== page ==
One of the qualities of gouache paint that makes it such a forgiving and flexible painting medium, is the ability to paint layer on top of layer. Learning to paint in layers with gouache takes a little practice, but once you understand the basic techniques you’ll be putting down vibrant, opaque layers of gouache in no time!

No Such Thing As A Mistake!

Each layer of gouache can completely hide the layer underneath, making the learning process a lot more enjoyable when you’re just a beginner. If you accidentally drop some paint, or change your mind about a colour –  you can just let it dry and then paint straight over the top of it.  Once you’ve learned the technique of layering gouache, you’ll find a lot of freedom in the creative process because there’s really no such thing as a mistake!


Gouache, like watercolour paint is a water based paint but gouache contains more pigment which makes it a little thicker. This means the gouache sits on the surface of the paper instead of soaking in, which creates that bold, opaque finish. The opaque nature of gouache means that you can paint in layers starting with darker colours, and adding in lighter layers on top. It’s not necessary to work from light to dark as with watercolours, and you don’t need to worry about preserving the white. This means that you can paint a little more intuitively, as there’s no need to plan out exactly where your lighter layers need to be before you get started.


Gouache reactivates when water is added to it, which can make the layering process a little tricky. The key to success is getting the consistency of the gouache right. If you mix too much water into the gouache, and start painting over a dry layer it will reactivate the dry paint and both colours will start blending together. Understanding how much water to add to the paint is a technique that takes a little practice, especially when you’re working with multiple layers. The gouache should be a creamy consistency – thick enough to achieve that bold, flat finish but thin enough to spread and flow from the paintbrush.


Watercolour paper is ideal for gouache, because it’s thick enough to hold a lot of layers of paint without buckling. However, some watercolour papers are very absorbent and don’t give you much time to spread the gouache around. Hot press paper has a smoother surface than cold press paper and the gouache will glide on more easily. Hot pressed watercolour paper isn’t quite as absorbent either, which gives more time to play around and blend colours.  Alternatively, it’s possible use a primer to seal absorbent surfaces before you put any paint on it.


Acrylic gouache looks and feels like normal or traditional gouache, but there is an important difference.  Acrylic gouache contains an acrylic polymer emulsion which makes it waterproof once dry. It can’t be reactivated like traditional gouache which means that you can add layer upon layer, and you don’t have to worry about reactivating the layer underneath. When painting with lighter colours over darker layers, the results will be much more vibrant because the layers won’t blend together at all. Acrylic gouache does behave a little differently to traditional gouache, and if you’re curious about it, you can learn more about the differences here.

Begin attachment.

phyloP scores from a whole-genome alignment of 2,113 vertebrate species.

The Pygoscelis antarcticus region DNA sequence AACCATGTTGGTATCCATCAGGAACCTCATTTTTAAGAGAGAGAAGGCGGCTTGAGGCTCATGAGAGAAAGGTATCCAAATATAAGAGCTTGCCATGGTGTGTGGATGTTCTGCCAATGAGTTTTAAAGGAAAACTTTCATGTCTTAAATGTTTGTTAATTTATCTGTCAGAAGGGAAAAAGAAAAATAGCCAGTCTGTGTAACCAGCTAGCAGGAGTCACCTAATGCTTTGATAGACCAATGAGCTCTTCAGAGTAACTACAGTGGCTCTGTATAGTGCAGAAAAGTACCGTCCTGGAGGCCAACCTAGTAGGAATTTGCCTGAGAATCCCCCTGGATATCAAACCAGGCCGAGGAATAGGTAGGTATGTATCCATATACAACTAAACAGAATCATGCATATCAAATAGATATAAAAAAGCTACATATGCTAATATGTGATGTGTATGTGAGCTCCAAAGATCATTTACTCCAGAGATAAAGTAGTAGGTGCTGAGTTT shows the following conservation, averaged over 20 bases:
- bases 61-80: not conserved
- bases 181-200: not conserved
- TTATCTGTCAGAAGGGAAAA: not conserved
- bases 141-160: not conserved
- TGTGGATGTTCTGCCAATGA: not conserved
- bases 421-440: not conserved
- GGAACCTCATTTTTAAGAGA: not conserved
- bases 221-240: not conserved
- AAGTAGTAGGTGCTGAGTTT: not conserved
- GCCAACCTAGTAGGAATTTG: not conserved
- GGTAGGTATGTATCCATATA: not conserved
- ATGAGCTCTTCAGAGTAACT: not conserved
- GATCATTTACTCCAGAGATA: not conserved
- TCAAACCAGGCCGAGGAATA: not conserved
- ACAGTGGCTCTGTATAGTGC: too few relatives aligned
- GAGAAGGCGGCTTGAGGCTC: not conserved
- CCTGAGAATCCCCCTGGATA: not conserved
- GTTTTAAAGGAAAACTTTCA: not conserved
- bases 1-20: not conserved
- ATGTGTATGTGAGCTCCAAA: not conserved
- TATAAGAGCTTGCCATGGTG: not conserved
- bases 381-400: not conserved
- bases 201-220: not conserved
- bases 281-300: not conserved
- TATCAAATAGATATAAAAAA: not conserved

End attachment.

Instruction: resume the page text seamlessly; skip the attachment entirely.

The brand of paint can impact the layering ability, and finished quality of gouache paint. Cheaper brands generally don’t contain enough pigment, and aren’t as opaque which makes layering difficult. Sometimes white paint is added to make the gouache more opaque, but this lightens the colours a little and reduces the vibrancy. I’ve linked some fantastic sets of gouache below! If you want to shop around and experiment with other brands, than join my free online class – Get Started With Gouache. It includes a Material List PDF to download which is a great guide to different brands and price ranges.

Good Gouache! These Sets Are A Great Place To Start!

Disclaimer: These products are affiliate links which just means I get a small commission for my recommendation. I’d never recommend anything I don’t love and use!


Learn the techniques for working in layers with this simple strawberry painting tutorial!

If you’re curious about gouache and want to give it a go, I’ve put together a FREE mini-course that covers all of the gouache painting basics, and answers all of the questions I’m commonly asked in one, easy-to-navigate place! In Get Started With Gouache, you will find out exactly what brand of paint will work best for you, which type of brushes and what kind paper to use with gouache. The course even covers basic brush techniques so that you can gain control of that paintbrush, and your creativity will be unleashed as your paint starts to flow. You’ll learn how easy it is to mix a beautiful rainbow of colours just from 3 primary colours, which will save you loads of money when you’re just getting started.

So whether this is your first time painting, or if you paint regularly with other mediums but gouache is something you’re yet to try – this class is jam packed with all the information, tips and techniques you need to know. It includes bonus cheat sheets on brush care, brush technique, and colour mixing as well as a Materials List to guide you through the art shop! Join thousands of other creative adventurers in the virtual classroom, and you’ll be creating colourful, vibrant artwork in no time!

How To Paint With Gouache: A Guide To Layering

Join the discussion 2 Comments

  • Buster manley says:

    I’ve painted in Windsor newton watercolors for over 50 years, I’ve tried gouache a few times but haven’t had a great deal of interest in it. I’ve wondered if you can use a transparent sky wash with opaque foregrounds and backgrounds.

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